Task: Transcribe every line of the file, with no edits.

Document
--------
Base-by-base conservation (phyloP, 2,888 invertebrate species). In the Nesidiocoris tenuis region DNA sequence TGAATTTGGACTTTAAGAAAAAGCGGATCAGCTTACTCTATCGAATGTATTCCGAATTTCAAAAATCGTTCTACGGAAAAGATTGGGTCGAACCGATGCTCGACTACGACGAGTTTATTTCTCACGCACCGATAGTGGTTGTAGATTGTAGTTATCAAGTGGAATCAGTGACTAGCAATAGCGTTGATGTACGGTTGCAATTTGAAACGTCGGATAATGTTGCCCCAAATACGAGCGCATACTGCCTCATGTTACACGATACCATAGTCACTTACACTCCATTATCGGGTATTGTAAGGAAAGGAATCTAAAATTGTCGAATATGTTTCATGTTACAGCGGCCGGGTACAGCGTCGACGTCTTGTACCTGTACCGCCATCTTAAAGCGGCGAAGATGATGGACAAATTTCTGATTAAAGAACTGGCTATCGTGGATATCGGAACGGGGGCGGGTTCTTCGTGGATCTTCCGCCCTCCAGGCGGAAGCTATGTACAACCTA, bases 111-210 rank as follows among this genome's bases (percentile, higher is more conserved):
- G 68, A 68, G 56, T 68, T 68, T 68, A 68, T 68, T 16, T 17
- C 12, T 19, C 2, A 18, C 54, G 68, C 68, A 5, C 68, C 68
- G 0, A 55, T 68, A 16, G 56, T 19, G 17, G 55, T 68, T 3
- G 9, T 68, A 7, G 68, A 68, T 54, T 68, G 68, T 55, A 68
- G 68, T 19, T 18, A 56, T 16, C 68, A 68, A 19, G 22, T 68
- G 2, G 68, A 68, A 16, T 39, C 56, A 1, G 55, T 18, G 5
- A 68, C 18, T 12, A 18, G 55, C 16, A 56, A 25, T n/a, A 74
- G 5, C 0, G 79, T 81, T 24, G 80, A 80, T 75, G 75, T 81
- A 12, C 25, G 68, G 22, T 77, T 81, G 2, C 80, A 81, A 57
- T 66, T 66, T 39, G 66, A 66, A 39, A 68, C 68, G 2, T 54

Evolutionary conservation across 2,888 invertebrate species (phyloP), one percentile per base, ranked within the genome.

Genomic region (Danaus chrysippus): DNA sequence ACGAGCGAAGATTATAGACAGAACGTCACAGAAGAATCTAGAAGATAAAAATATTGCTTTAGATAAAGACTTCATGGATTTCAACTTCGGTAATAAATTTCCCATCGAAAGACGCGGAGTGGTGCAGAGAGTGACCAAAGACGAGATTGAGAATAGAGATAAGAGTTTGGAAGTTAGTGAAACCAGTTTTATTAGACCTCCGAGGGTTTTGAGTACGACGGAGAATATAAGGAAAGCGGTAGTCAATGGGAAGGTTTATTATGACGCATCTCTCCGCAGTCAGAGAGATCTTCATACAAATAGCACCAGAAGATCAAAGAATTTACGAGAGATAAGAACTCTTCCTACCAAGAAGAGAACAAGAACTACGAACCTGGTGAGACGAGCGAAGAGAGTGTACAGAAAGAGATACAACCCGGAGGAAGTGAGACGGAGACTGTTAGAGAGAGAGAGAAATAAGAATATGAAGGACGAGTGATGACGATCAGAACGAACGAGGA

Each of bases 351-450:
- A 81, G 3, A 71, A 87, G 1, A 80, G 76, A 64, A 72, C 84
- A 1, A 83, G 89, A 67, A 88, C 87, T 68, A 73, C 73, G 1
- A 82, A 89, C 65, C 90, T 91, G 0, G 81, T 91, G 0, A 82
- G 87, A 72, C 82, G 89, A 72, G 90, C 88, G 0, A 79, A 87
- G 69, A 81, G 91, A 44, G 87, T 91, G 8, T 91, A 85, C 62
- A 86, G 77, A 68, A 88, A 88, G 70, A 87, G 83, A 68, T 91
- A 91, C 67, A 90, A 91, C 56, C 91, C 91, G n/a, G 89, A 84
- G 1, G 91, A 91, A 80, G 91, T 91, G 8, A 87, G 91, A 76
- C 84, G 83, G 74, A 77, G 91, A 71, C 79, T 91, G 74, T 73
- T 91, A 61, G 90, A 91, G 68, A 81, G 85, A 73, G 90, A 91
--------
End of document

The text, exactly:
Base-by-base conservation (phyloP, 2,888 invertebrate species). In the Nesidiocoris tenuis region DNA sequence TGAATTTGGACTTTAAGAAAAAGCGGATCAGCTTACTCTATCGAATGTATTCCGAATTTCAAAAATCGTTCTACGGAAAAGATTGGGTCGAACCGATGCTCGACTACGACGAGTTTATTTCTCACGCACCGATAGTGGTTGTAGATTGTAGTTATCAAGTGGAATCAGTGACTAGCAATAGCGTTGATGTACGGTTGCAATTTGAAACGTCGGATAATGTTGCCCCAAATACGAGCGCATACTGCCTCATGTTACACGATACCATAGTCACTTACACTCCATTATCGGGTATTGTAAGGAAAGGAATCTAAAATTGTCGAATATGTTTCATGTTACAGCGGCCGGGTACAGCGTCGACGTCTTGTACCTGTACCGCCATCTTAAAGCGGCGAAGATGATGGACAAATTTCTGATTAAAGAACTGGCTATCGTGGATATCGGAACGGGGGCGGGTTCTTCGTGGATCTTCCGCCCTCCAGGCGGAAGCTATGTACAACCTA, bases 111-210 rank as follows among this genome's bases (percentile, higher is more conserved):
- G 68, A 68, G 56, T 68, T 68, T 68, A 68, T 68, T 16, T 17
- C 12, T 19, C 2, A 18, C 54, G 68, C 68, A 5, C 68, C 68
- G 0, A 55, T 68, A 16, G 56, T 19, G 17, G 55, T 68, T 3
- G 9, T 68, A 7, G 68, A 68, T 54, T 68, G 68, T 55, A 68
- G 68, T 19, T 18, A 56, T 16, C 68, A 68, A 19, G 22, T 68
- G 2, G 68, A 68, A 16, T 39, C 56, A 1, G 55, T 18, G 5
- A 68, C 18, T 12, A 18, G 55, C 16, A 56, A 25, T n/a, A 74
- G 5, C 0, G 79, T 81, T 24, G 80, A 80, T 75, G 75, T 81
- A 12, C 25, G 68, G 22, T 77, T 81, G 2, C 80, A 81, A 57
- T 66, T 66, T 39, G 66, A 66, A 39, A 68, C 68, G 2, T 54

Evolutionary conservation across 2,888 invertebrate species (phyloP), one percentile per base, ranked within the genome.

Genomic region (Danaus chrysippus): DNA sequence ACGAGCGAAGATTATAGACAGAACGTCACAGAAGAATCTAGAAGATAAAAATATTGCTTTAGATAAAGACTTCATGGATTTCAACTTCGGTAATAAATTTCCCATCGAAAGACGCGGAGTGGTGCAGAGAGTGACCAAAGACGAGATTGAGAATAGAGATAAGAGTTTGGAAGTTAGTGAAACCAGTTTTATTAGACCTCCGAGGGTTTTGAGTACGACGGAGAATATAAGGAAAGCGGTAGTCAATGGGAAGGTTTATTATGACGCATCTCTCCGCAGTCAGAGAGATCTTCATACAAATAGCACCAGAAGATCAAAGAATTTACGAGAGATAAGAACTCTTCCTACCAAGAAGAGAACAAGAACTACGAACCTGGTGAGACGAGCGAAGAGAGTGTACAGAAAGAGATACAACCCGGAGGAAGTGAGACGGAGACTGTTAGAGAGAGAGAGAAATAAGAATATGAAGGACGAGTGATGACGATCAGAACGAACGAGGA

Each of bases 351-450:
- A 81, G 3, A 71, A 87, G 1, A 80, G 76, A 64, A 72, C 84
- A 1, A 83, G 89, A 67, A 88, C 87, T 68, A 73, C 73, G 1
- A 82, A 89, C 65, C 90, T 91, G 0, G 81, T 91, G 0, A 82
- G 87, A 72, C 82, G 89, A 72, G 90, C 88, G 0, A 79, A 87
- G 69, A 81, G 91, A 44, G 87, T 91, G 8, T 91, A 85, C 62
- A 86, G 77, A 68, A 88, A 88, G 70, A 87, G 83, A 68, T 91
- A 91, C 67, A 90, A 91, C 56, C 91, C 91, G n/a, G 89, A 84
- G 1, G 91, A 91, A 80, G 91, T 91, G 8, A 87, G 91, A 76
- C 84, G 83, G 74, A 77, G 91, A 71, C 79, T 91, G 74, T 73
- T 91, A 61, G 90, A 91, G 68, A 81, G 85, A 73, G 90, A 91